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Nanoparticles Detect Biochemistry of Inflammation

A non-invasive way of detecting measurable, low levels of hydrogen peroxide and other ROS to provide a viable way to detect inflammation

 

Inflammation is the hallmark of many human diseases, from infection to neurodegeneration. The chemical balance within a tissue is disturbed, resulting in the accumulation of reactive oxygen species (ROS) such as hydrogen peroxide, which can cause oxidative stress and associated toxic effects.

Although some ROS are important in cell signaling and the body’s defense mechanisms, these chemicals also contribute to and are indicators of many diseases, including cardiovascular dysfunction. A non-invasive way of detecting measurable, low levels of hydrogen peroxide and other ROS would provide a viable way to detect inflammation. Such a method would also provide a way to selectively deliver drugs to their targets.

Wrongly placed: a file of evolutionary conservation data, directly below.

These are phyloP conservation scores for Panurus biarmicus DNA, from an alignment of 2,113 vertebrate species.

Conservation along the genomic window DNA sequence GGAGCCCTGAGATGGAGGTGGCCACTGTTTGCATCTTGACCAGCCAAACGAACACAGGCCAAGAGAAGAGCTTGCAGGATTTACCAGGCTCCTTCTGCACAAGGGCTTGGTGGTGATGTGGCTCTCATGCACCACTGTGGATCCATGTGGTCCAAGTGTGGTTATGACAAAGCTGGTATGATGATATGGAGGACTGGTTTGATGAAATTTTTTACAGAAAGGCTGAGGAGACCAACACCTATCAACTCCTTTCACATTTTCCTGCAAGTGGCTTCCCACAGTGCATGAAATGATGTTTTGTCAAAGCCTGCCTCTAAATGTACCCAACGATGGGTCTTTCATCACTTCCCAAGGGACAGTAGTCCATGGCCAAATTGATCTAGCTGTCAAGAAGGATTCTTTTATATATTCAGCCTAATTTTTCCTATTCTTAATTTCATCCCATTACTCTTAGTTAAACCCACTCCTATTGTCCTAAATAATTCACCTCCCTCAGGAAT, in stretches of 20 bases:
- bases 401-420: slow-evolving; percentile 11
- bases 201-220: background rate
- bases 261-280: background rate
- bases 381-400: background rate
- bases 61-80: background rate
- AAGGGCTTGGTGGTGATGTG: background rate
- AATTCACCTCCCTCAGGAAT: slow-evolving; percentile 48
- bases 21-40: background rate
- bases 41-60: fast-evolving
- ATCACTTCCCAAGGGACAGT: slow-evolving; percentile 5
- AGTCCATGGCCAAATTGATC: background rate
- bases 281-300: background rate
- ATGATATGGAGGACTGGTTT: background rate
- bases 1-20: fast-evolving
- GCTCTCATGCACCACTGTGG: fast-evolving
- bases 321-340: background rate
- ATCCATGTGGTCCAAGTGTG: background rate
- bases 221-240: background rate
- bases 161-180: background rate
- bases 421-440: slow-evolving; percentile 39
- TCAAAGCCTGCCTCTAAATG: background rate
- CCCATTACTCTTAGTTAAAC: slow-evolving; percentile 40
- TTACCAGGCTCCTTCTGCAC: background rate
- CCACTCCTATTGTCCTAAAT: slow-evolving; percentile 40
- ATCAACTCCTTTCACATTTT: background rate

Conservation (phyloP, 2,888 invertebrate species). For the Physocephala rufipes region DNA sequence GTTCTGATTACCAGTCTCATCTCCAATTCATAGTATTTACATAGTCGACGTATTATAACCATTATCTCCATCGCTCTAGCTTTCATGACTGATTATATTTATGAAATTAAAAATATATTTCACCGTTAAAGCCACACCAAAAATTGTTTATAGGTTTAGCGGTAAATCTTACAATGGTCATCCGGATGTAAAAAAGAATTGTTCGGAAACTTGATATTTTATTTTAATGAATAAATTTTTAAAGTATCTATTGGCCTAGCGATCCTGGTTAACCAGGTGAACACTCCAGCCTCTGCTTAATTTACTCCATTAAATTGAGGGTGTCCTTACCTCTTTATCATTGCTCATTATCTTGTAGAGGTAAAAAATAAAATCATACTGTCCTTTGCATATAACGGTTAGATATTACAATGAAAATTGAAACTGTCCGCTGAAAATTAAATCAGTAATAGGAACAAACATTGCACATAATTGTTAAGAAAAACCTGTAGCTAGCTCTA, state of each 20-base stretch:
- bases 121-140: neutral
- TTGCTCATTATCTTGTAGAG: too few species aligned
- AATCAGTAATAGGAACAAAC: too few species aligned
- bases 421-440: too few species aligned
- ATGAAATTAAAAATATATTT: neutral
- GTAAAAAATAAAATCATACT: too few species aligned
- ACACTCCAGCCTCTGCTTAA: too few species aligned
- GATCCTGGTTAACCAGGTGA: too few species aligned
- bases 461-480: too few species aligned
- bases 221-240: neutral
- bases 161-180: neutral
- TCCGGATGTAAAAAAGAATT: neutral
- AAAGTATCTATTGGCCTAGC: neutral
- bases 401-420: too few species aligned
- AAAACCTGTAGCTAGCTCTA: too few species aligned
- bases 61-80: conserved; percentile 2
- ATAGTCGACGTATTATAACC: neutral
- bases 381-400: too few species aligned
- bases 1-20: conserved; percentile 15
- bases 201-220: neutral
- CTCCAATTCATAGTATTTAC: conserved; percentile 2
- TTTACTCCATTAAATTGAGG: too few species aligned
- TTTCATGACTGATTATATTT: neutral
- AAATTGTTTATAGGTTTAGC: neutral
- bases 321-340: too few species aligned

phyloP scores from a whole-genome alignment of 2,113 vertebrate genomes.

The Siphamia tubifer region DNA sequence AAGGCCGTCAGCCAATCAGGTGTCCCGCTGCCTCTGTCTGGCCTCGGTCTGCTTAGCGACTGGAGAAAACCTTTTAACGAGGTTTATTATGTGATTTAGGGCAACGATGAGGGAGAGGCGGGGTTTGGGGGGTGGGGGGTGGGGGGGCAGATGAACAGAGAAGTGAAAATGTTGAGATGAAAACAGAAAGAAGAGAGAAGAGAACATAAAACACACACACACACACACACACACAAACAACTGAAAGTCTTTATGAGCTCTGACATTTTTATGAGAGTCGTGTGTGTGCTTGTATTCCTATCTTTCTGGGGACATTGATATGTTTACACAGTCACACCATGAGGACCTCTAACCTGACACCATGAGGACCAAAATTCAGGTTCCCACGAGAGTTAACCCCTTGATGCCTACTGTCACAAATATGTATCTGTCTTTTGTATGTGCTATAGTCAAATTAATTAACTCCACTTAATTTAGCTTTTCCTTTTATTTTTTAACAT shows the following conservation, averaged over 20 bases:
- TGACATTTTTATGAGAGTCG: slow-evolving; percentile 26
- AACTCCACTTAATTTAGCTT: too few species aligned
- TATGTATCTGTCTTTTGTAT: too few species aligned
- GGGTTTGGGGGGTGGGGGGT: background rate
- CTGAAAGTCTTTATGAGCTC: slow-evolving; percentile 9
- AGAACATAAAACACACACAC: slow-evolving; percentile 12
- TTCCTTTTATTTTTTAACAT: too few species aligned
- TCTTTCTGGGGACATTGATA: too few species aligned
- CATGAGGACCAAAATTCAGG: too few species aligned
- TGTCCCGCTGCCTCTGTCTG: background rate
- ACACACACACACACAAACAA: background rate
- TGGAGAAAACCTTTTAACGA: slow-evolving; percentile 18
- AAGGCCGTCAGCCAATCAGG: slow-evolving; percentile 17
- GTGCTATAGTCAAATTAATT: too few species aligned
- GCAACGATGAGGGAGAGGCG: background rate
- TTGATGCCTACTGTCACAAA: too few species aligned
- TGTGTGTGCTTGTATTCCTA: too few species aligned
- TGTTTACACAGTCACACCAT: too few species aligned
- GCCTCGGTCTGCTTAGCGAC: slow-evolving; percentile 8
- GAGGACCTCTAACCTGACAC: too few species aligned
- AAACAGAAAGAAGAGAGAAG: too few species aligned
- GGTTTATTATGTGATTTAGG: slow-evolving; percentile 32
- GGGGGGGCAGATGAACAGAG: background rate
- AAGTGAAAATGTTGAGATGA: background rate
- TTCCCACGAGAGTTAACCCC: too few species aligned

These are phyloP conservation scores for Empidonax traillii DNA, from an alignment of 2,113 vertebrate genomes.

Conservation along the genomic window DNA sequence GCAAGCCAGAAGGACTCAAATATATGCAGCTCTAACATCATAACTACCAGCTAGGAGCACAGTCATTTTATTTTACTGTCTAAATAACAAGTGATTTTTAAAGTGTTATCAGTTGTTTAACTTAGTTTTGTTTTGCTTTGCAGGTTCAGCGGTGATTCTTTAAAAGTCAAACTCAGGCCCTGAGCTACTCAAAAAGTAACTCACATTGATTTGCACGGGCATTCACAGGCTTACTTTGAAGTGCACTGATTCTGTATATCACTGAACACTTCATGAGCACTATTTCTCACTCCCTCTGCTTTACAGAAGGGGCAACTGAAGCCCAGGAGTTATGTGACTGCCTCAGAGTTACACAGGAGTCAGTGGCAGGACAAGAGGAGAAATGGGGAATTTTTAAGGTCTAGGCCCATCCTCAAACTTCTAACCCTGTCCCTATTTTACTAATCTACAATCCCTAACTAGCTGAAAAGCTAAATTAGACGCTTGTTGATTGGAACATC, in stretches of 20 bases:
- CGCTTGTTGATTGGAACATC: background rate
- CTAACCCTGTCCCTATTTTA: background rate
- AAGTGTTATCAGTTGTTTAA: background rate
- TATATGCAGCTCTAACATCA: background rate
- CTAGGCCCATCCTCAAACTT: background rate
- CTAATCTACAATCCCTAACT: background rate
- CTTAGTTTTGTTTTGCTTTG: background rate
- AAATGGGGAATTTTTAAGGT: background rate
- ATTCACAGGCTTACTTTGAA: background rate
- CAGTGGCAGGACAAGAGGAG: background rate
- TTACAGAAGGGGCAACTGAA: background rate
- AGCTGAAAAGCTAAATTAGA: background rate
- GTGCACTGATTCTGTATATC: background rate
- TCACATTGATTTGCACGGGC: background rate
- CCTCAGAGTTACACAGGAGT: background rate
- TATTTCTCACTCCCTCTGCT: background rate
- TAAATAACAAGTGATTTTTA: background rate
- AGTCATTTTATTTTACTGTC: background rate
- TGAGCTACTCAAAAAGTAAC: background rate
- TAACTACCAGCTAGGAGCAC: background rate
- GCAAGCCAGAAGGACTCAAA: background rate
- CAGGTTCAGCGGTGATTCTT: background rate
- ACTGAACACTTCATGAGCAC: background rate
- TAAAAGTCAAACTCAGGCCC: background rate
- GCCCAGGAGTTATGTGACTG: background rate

Adah Almutairi, PhD, associate professor at the Skaggs School of Pharmacy and Pharmaceutical Sciences, the Department of NanoEngineering, and the Materials Science and Engineering Program at the University of California, San Diego, and colleagues have developed the first degradable polymer that is extremely sensitive to low but biologically relevant concentrations of hydrogen peroxide.

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